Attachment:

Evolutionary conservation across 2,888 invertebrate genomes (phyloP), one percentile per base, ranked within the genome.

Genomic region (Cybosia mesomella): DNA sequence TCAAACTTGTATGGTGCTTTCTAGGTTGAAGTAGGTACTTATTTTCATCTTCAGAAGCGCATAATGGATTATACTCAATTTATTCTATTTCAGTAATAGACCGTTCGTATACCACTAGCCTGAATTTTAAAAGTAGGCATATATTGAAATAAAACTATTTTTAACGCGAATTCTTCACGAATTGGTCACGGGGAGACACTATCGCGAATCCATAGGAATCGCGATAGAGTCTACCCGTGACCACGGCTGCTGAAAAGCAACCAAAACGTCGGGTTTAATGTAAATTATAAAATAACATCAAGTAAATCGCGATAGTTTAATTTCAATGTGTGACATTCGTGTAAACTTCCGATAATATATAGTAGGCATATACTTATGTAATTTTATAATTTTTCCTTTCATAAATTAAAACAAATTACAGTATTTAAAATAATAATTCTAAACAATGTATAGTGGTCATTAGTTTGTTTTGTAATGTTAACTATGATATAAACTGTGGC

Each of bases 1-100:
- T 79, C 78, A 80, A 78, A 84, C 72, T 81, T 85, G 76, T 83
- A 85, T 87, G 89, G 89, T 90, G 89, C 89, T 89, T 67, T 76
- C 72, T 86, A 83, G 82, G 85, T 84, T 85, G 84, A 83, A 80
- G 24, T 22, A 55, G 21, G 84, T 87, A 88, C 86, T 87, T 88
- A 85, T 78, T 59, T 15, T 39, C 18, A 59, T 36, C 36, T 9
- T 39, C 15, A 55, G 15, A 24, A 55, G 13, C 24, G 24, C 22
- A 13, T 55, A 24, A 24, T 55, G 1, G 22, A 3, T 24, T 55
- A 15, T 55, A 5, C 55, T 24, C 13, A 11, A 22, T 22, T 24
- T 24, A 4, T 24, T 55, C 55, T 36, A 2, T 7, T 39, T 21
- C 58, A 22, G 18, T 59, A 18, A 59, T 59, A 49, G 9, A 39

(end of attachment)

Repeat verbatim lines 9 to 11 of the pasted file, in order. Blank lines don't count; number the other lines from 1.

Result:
- T 39, C 15, A 55, G 15, A 24, A 55, G 13, C 24, G 24, C 22
- A 13, T 55, A 24, A 24, T 55, G 1, G 22, A 3, T 24, T 55
- A 15, T 55, A 5, C 55, T 24, C 13, A 11, A 22, T 22, T 24